There’s almost nothing more devastating than being let go from a position that you had invested so much time and energy into. If it was getting fired, typically you know why you’re being let go, and if you quit, then you put some premeditated thought into quitting. For most, getting laid-off is a situation where they didn’t have a clue that it was going to occur. For me, I understood the industry trends, and honestly had a little foresight to being let go. That doesn’t necessarily make it easier, but for me, it was.
So now you don’t have a job, what do you do? The previous me that knew where I needed to go in my career immediately updated my resume, went to unemployment offices, subscribed to all the job seeking sites, updated my LinkedIn profile with all of my accomplishments, etc. And once that was done, I made it my job for the next (insert however long it takes to find a job that I could live with), and practice my interview questions so that I was never surprised, while suppressing all my insecurities that culminated from the act of getting let go.
I am no longer that person, and I’ve learned to take some time working through the insecurities first, before moving onto the “finding a job as quickly as possible” stage. You see, it’s not the first time I’ve been laid off, and in fact, it’s a pretty recurring theme in the industry I was working in for the last 10 years. Of course it depends entirely on your financial situation, but getting laid off typically gives you a little severance to lean on during the “search” phase, and if you’ve been smart enough with your savings, you probably have some income set aside for rainy days.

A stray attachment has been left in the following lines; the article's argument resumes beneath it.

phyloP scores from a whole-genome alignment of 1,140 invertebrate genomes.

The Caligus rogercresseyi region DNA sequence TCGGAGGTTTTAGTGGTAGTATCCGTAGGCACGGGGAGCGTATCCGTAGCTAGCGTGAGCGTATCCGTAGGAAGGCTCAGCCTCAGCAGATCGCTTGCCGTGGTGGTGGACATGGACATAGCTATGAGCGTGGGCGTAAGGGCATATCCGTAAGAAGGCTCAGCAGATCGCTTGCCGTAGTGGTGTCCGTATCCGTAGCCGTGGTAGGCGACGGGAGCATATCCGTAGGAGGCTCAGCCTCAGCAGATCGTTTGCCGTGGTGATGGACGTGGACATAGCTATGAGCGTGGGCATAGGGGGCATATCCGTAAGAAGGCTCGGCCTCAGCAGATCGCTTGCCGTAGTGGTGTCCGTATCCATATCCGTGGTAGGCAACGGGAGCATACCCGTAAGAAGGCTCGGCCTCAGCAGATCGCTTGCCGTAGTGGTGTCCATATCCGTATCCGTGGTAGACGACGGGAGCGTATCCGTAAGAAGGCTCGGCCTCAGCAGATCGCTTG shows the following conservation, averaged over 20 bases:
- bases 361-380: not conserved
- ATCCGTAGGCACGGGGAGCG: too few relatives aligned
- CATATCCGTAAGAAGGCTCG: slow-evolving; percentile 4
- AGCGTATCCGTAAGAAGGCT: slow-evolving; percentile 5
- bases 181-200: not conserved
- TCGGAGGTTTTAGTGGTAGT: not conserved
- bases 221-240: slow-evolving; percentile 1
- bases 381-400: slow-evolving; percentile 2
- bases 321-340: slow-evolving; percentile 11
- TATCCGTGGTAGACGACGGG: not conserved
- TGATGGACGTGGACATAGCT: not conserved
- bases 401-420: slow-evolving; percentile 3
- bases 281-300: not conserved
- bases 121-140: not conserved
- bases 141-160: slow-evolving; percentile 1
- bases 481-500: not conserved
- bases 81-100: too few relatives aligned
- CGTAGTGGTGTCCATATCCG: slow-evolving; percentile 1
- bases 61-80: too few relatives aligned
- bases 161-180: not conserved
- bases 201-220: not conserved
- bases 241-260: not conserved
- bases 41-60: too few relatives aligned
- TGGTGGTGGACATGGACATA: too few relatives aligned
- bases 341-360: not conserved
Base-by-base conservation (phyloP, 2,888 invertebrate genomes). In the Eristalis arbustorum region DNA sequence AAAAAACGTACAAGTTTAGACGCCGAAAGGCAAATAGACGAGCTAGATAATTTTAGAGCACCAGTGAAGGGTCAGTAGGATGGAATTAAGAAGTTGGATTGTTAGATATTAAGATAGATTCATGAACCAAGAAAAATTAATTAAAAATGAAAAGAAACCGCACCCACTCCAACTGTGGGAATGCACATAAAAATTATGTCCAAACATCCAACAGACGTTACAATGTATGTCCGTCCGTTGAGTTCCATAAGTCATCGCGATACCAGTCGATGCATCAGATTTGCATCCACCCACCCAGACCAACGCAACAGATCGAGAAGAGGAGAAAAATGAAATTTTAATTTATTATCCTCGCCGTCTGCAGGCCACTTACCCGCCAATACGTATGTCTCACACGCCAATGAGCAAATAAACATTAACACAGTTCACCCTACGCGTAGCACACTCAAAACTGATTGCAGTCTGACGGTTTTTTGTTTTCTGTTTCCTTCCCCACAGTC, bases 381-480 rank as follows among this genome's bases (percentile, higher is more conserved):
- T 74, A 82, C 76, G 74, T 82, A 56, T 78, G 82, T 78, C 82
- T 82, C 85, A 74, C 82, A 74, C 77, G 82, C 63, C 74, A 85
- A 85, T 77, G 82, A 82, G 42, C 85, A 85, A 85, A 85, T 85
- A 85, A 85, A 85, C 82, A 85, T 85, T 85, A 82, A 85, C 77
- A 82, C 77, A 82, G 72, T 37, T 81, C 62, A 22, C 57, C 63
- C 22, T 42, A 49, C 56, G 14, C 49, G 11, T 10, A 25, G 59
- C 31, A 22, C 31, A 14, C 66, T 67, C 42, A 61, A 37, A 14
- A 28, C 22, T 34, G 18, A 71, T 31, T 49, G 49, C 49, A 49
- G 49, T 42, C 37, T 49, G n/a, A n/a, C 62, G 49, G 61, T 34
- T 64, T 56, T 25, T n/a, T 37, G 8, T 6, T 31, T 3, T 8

This is the perfect opportunity to re-evaluate your life, career path, etc. I urge you to take this time to do so, instead of jumping right back in with both feet. You see, I’ve become disenfranchised with the corporate world. I didn’t even like myself when I was in that world. All that hustle, bustle, working like a boss, was quite honestly straining to my mentality, and horrible for my health. With this recent let-go, I kept having abdominal issues. I developed appendicitis, needed to get my gall bladder removed, and consequently started getting symptoms of IBS and horrible acid reflux that kept me up some nights. I ate healthy, I did yoga (and in fact became a certified yoga instructor during my tenure with this company), meditated, but nothing helped. The toxicity just kept on seeping in.
So I promised myself a little time to:
- Reflect on who I am. Do I even like this person? Do I feel like this person will be the best person to be to move forward with my life?
- Study alternative lifestyle changes that I could incorporate into my daily habits. Hygga, anyone?
- Project my perfect life. What did the day to day look like? What can I do that I have a passion for? What do I need to cultivate in order to become happy again?
- Visualize myself as the best version of me. What am I doing? How can I benefit the world? What can I contribute? How do I want the public to perceive me?
- Read, Read, Read. Self-help, motivation, the Power of Intention, etc.
It’s not that I didn’t like myself at all. I loved the money I was making, but the expense to my health was too much. I liked the notoriety I received from working at this company, but whenever people would ask me what it was like working there I would grimace and flinch. Something had to change, you see. And giving myself that time to really reflect, actually started a whole new course of action, and even action plans. If after these exercises you find that you really do love doing what you do, then great! That means that you have the conviction to succeed in your given field. If you find that you are ready to make that change, do yourself a favor, explore those things. JUST GIVE YOUR SELF TIME TO DECIDE. YOU OWE YOURSELF AT LEAST THAT MUCH!